How to invest in ETFs

What is an ETF and what does it do?

An exchange traded fund (ETF) is a fund traded on a stock exchange, which seeks to copy a specific market index such as Singapore’s Straits Times Index. And there are ETFs for different asset classes – the most popular being stocks, bonds and commodities.

Because an ETF essentially seeks to copy a particular index, investor returns should be close to that for the chosen market index it follows. But it does not necessarily mean an ETF’s returns will be exactly the same as that of the underlying index. There is something called “tracking error”. To closely replicate the performances of underlying indices, these ETFs have to constantly adjust the number of shares held in specific stocks as stock prices fluctuate. Time lags between market price movements and the adjustments in the ETF’s stock holdings can cause differences between the ETF’s performance vis-à-vis the benchmark index’s performance.

Why do people invest in ETFs?

Why do people invest in ETFs?

ETFs are useful investment instruments for new investors who want stock diversification from relatively small outlays. This is because buying into one ETF gives investors access to the performance of a larger portfolio of stocks or bonds. This reduces single stock/single bond concentration risk.

Also, they have lower costs. Management fees are lower because they are passively managed and do not employ fund managers for stock selection. They just buy the stocks to replicate the underlying index.

ETFs suit investors who are not trying to get better returns than the underlying index – that is, people who are happy with matching the index in returns performance.

Where do you start?

You can invest in ETFs through either trading platforms (you’ll need a trading account) or regular savings plans (RSPs). For investments via trading platforms, you can invest in lump sums, whenever you wish. For RSPs such as POSB Invest-Saver, under which a fixed amount is invested every month via GIRO, you can start with as little as S$100 a month.

Advantages of a regular monthly investment in ETFs

Advantages of a regular monthly investment in ETFs

For starters, you don’t need substantial capital to start investing.

And it removes the difficult decision-making involved in market timing. Often novice investors delay getting started because they agonise over the timing of their investments. A RSP imposes a commitment to invest a certain amount every month. It works on the idea of averaging out the prices paid over time and relying on the idea that good stocks and bonds generally build value over time.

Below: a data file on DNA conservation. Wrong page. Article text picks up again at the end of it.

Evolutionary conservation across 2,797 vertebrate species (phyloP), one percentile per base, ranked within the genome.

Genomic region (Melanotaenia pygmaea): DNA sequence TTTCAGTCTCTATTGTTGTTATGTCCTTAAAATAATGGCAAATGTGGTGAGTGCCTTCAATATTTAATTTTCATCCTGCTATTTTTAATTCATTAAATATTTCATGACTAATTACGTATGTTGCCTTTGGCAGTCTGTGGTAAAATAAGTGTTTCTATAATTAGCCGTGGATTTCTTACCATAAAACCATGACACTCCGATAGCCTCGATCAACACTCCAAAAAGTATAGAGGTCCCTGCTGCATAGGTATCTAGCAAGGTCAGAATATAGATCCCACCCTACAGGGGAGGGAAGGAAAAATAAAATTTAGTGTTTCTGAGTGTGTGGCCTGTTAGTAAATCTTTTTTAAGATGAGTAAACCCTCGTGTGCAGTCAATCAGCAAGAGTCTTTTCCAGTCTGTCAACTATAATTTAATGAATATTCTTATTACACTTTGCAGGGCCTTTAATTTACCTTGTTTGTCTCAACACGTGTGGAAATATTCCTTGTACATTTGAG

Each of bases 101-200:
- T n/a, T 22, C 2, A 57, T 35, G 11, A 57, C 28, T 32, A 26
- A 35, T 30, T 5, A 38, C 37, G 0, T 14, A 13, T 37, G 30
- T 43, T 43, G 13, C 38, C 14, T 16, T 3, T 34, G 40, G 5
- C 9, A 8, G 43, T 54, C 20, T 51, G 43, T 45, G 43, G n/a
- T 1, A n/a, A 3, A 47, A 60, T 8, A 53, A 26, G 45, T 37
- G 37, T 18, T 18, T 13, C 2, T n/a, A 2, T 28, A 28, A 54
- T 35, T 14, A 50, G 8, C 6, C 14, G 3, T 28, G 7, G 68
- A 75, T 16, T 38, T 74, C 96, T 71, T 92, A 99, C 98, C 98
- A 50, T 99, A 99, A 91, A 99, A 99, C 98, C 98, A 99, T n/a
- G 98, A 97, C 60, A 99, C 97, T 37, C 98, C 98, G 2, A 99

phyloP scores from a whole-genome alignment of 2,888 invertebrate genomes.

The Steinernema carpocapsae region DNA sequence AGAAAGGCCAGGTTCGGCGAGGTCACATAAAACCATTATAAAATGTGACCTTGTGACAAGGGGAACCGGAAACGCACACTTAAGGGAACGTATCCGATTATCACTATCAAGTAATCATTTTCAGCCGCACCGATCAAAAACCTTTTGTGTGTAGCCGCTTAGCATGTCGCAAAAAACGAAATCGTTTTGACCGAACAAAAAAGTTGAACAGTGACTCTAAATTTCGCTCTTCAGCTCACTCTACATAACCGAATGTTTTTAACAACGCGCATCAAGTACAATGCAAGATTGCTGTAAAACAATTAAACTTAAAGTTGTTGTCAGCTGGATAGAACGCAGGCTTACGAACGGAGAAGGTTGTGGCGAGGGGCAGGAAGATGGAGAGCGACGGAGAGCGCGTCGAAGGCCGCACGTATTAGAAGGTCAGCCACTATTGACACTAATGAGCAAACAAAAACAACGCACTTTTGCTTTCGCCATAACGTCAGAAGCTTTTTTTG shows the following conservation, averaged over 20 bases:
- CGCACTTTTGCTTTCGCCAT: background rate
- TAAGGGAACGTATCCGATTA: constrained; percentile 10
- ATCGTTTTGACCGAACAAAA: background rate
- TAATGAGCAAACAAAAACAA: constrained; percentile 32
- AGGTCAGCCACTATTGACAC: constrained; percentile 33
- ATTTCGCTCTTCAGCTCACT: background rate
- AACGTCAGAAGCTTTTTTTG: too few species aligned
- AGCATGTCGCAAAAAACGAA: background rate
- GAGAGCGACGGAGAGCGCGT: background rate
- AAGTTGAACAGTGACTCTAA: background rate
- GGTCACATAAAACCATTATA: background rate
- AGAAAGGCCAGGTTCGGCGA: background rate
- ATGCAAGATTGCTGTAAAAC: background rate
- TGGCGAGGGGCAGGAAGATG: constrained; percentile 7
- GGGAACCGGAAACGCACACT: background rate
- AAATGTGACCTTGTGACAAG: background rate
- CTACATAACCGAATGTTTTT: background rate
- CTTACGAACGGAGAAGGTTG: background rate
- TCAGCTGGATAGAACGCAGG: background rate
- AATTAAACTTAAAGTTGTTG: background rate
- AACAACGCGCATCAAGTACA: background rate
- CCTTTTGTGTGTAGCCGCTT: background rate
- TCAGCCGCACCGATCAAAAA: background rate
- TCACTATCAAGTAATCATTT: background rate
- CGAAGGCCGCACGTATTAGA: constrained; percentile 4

What ETFs can i buy in singapore?

There is a range of ETFs traded on the Singapore Stock Exchange (SGX) offering investment access to diverse markets, from stocks to bonds to commodities. The range of geographies covered is very extensive, including Singapore, China, Japan, Europe and the United States.

Under the POSB Invest-Saver RSP, two SGX-traded ETFs offered at the time of writing this article are the Nikko AM Singapore STI and the ABF Singapore Bond Index Fund.

The Nikko AM STI ETF invests in companies that make up the Straits Times Index. The STI is an index of Singapore’s top 30 companies, including well-known blue-chip stocks such as the three local banks, Singtel, Keppel Corporation and CapitaLand.

Investors in the ABF Singapore Bond Index ETF are putting money into a range of bonds, mostly issued by the Singapore Government and quasi-Government bodies.

Another ETF offering investment in Singapore stocks is the SPDR Straits Times Index ETF.

Investing beyond singapore via ETFs

If you want to go beyond investing in Singapore, you can also invest in global markets through a range of other ETFs traded on the SGX.

As indicated above, the range is extensive, including (but not limited to) ASEAN, Japan, China, Europe, and US stock index ETFs. One popular example is an ETF which tracks the S&P 500 Index – the SPDR S&P 500. The S&P 500 is an American stock market index of the top 500 companies listed on the New York Stock Exchange or NASDAQ. The companies here include names such as Apple, Microsoft, Amazon, Facebook and Warren Buffett-led Berkshire Hathaway.

There are also commodities and gold ETFs.

And it all starts with as little as a few hundred dollars

And it all starts with as little as a few hundred dollars

As we have outlined above, you can start with S$100 a month under a RSP.

Your CPFIS funds can be used for four of the SGX-traded ETFs (SPDR Gold Shares, SPDR Straits Times Index ETF, Nikko AM Singapore STI ETF and ABF Singapore Bond Index Fund). And the Supplementary Retirement Scheme can be used to invest in all SGX-traded ETFs.

If buying directly on the SGX (rather than through a RSP), you can work out quickly how much you need to start by asking your bank or stockbroker the minimum “board lot” size. These ETFs most commonly trade in board lots of 10 and 100.

For example, the ABS Singapore Bond ETF trades in board lots of 100. At its price at time of writing of S$1.12, you need S$112 to begin. The Nikko AM STI ETF also trades in board lots of 100 units. And at its price of S$3.31 at time of writing, you need S$331 to begin.

Ready to invest?

Start with a Regular Savings Plan – if you’re a DBS/POSB customer, you’re only a few clicks away from your first investment.

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